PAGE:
By Terri Brown
Silver is one of the most popular materials for making jewellery. Over time, this precious metal will change appearance and develop a beautiful patina, a unique lustre and an internal brilliance that compliments any wearer’s skin tone. Silver is also extremely versatile which allows jewellery makers to create wonderful designs.
However, it is also very easily tarnished which makes it very difficult to appreciate the beauty beneath. When oxygen or sulphur come into contact with silver jewellery, they chemically bond to its surface and this causes it to look dirty and discoloured.
But never fear, there are some very simple ways to clean the tarnish off and care for your silver jewellery going forward.
The purity of the silver will determine just how malleable it is and how also how quickly it will tarnish.
For example, .950 sterling silver is a lot purer quality than .925 sterling silver which means it will be more malleable and will tarnish quicker.
Another thing you need to keep an eye out for is oxidised silver. This is a method that silversmiths use to intentionally darken some of the silver to create details and patterns. If you have some oxidised silver jewellery the details of the piece can be lost through excessive cleaning and polishing so they need to be cleaned in a different way to preserve the design.
How to prevent tarnish
Actually wearing your silver jewellery often will help prevent tarnish from developing as the natural oils in your skin will help keep the silver looking shiny but if you don’t fancy being constantly draped in every piece of silver jewellery you own then you need to store it safely. Simple exposure to air will tarnish the silver so storing it in airtight bags with an anti-tarnish strip works wonders.
Simple exposure to air will tarnish the silver so storing it in airtight bags with an anti-tarnish strip works wonders at keeping the discoloration at bay. Just remember that silver is a very soft metal so keep each piece stored in separate bags so they don’t end up scratching each other.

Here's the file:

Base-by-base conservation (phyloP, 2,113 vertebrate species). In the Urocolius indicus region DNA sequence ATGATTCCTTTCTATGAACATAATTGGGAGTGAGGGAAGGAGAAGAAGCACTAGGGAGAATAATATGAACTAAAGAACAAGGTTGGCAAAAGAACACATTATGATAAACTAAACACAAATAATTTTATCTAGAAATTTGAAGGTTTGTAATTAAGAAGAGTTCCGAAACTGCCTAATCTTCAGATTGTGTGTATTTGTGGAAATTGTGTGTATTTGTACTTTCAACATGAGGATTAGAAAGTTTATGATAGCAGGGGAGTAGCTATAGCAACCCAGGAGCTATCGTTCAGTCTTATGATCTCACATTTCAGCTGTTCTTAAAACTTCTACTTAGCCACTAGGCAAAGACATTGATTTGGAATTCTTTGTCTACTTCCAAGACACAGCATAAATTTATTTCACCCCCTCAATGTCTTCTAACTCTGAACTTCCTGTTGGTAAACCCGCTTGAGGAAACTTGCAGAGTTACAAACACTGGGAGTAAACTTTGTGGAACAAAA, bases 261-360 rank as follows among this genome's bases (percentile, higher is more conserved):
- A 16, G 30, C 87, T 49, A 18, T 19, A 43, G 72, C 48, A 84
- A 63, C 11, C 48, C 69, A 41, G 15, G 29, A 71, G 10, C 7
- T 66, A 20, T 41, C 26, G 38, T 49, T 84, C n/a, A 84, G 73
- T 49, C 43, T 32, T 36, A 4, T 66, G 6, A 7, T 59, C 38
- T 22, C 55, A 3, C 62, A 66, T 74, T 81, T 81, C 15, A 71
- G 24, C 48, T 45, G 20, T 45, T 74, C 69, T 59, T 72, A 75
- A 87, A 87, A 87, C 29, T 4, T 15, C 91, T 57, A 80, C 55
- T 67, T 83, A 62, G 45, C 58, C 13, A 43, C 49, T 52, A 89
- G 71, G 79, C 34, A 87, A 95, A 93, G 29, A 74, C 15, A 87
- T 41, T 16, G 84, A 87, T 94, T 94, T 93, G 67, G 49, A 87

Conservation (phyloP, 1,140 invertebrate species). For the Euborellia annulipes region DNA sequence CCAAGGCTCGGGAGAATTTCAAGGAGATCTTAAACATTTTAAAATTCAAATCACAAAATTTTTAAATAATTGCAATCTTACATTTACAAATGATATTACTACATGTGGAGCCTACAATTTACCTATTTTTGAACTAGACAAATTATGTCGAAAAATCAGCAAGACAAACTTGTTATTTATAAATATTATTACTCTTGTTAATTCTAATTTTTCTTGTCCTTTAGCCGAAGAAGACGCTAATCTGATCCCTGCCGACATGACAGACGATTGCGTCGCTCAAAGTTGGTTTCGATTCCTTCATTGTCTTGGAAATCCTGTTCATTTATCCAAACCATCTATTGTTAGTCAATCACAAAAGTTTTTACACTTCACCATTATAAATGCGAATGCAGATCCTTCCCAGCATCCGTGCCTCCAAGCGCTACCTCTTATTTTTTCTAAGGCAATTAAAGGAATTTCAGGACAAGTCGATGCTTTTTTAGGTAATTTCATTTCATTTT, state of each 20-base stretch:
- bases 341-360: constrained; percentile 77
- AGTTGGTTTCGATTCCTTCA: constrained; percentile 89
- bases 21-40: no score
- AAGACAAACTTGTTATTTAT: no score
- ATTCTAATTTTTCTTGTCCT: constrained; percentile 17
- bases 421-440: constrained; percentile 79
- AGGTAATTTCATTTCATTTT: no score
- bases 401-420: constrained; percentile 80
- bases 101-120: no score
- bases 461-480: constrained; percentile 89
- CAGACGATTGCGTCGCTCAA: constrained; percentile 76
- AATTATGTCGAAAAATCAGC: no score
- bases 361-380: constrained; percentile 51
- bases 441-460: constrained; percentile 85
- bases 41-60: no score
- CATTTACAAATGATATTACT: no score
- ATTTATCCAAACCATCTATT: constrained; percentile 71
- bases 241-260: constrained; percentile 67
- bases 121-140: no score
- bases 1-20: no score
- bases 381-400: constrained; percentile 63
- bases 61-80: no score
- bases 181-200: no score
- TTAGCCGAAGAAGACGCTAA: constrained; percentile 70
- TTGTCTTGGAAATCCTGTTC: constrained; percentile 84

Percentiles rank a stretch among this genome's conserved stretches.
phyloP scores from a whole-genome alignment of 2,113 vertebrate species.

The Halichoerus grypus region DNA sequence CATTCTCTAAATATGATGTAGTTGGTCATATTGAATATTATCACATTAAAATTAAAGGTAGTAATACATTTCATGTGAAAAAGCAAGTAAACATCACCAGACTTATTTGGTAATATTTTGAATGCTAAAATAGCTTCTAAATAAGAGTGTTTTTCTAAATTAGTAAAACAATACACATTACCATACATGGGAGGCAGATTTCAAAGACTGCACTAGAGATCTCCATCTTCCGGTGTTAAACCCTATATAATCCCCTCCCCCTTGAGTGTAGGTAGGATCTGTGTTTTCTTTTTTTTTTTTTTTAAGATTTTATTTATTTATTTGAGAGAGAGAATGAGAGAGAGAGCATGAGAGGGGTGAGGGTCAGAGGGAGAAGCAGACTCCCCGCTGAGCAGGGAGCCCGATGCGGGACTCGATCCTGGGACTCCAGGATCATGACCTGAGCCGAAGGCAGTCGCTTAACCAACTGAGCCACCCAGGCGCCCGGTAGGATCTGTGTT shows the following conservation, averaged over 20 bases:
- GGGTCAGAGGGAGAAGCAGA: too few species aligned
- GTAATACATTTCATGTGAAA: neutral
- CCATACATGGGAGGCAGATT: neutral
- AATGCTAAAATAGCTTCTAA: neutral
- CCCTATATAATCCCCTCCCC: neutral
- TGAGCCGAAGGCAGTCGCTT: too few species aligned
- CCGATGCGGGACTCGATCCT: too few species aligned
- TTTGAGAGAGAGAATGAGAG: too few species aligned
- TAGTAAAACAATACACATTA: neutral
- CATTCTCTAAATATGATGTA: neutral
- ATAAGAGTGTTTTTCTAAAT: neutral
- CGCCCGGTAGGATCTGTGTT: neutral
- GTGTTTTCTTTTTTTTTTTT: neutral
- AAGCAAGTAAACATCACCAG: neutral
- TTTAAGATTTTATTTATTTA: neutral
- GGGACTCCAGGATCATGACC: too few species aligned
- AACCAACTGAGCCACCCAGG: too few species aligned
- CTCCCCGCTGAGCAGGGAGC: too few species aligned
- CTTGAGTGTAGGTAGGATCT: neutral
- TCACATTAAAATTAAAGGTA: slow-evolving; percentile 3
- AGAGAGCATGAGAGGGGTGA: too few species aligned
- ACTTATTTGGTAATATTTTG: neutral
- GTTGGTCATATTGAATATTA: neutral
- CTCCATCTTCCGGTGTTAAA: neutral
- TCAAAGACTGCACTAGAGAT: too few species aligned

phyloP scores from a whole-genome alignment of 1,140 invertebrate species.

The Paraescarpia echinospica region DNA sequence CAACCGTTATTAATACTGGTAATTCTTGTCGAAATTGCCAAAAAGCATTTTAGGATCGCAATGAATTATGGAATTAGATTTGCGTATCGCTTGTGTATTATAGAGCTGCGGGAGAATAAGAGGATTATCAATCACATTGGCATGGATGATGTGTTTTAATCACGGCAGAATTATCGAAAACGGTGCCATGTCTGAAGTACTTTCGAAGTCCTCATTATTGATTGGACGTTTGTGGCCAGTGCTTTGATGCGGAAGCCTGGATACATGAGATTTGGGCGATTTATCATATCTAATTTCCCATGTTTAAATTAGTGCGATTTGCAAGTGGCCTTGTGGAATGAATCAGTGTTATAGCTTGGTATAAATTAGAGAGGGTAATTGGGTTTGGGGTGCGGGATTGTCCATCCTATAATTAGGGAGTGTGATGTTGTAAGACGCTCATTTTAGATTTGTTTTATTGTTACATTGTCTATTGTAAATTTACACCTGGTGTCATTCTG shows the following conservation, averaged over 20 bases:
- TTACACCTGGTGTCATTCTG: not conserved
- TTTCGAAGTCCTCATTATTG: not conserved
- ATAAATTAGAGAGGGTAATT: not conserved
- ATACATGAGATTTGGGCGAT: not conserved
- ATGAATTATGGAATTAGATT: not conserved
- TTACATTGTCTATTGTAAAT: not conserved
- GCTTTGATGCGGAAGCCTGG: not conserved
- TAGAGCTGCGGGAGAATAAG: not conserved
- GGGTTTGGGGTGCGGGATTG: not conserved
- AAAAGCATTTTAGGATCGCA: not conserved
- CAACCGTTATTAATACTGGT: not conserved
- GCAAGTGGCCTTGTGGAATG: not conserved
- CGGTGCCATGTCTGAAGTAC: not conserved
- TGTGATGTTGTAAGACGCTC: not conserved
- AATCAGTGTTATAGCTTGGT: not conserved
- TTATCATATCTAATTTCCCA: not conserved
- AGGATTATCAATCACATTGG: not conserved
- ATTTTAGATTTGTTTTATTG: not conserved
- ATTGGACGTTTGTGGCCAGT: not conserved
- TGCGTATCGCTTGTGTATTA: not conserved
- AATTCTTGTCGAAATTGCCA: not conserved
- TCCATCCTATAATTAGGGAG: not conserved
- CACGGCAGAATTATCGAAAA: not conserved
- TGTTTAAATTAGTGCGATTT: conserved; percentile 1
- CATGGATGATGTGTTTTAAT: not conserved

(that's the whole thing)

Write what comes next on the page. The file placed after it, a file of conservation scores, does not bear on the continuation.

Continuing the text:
If you can’t use plastic bags try to make sure your silver jewellery storage area is in as low of a humidity as possible. Chalk, activated charcoal or a container of silica gel placed in the storage area will also help lower the chances of tarnish.
Contact with any substance containing sulphur such as eggs, onions, latex or wool will cause your silver to tarnish quickly, as will contact with household chemicals, rubber and chlorinated water so avoid all housework – or take off your silver jewellery before you start it.
Lotions, cosmetics, hair spray and hair products, and perfumes are also harmful to your silvers shine so make sure your jewellery is the last thing you put on when getting ready for a night on the town.
Things like turpentine, nail polish remover (containing acetone), bleach, ammonia and alcohol will not only break down the silver in your jewellery, possibly damaging it beyond repair, they may also cause pitting to your gemstones.
Direct sunlight also doesn’t do your silver jewellery any good so leave them in the hotel room before heading down to the pool or beach for a sunbathing and a swim.
Removing tarnish from silver jewellery
If the tarnishing is not too severe then a simple polish will do the job, even if your silver jewellery is intentionally oxidised it is relatively simple to avoid the bits that need to stay, but silver is soft so take care. Even mild polishes will cause some abrasion and loss of silver so it is best to use a special cloth designed for the purpose to
Even mild polishes will cause some abrasion and loss of silver so it’s best to use a special cloth designed for the purpose to minimise the damage.
A specifically designed silver cloth, lint-free flannel, microfiber or other none abrasive cloth is recommended. Stay away from paper towels and tissues as they do contain small fibres that can scratch the silver.
Use long back-and-forth motions that mirror the grain of the silver. Avoid rubbing in circles, as this will magnify any tiny scratches and change to a different section of your cloth frequently to avoid placing tarnish back on the silver. If there are any small fiddly areas you can use a cotton bud.
If the tarnish is severe, you should consider taking it to a professional silver cleaner.
You can purchase or make your own silver jewellery cleaner but you must bear in mind that these do not work for all your pieces of silver jewellery, such as those with pearls or opaque gemstones and do not use them on your oxidised pieces at all.
Whichever remedy you choose, remember not to use rubber gloves to do it with.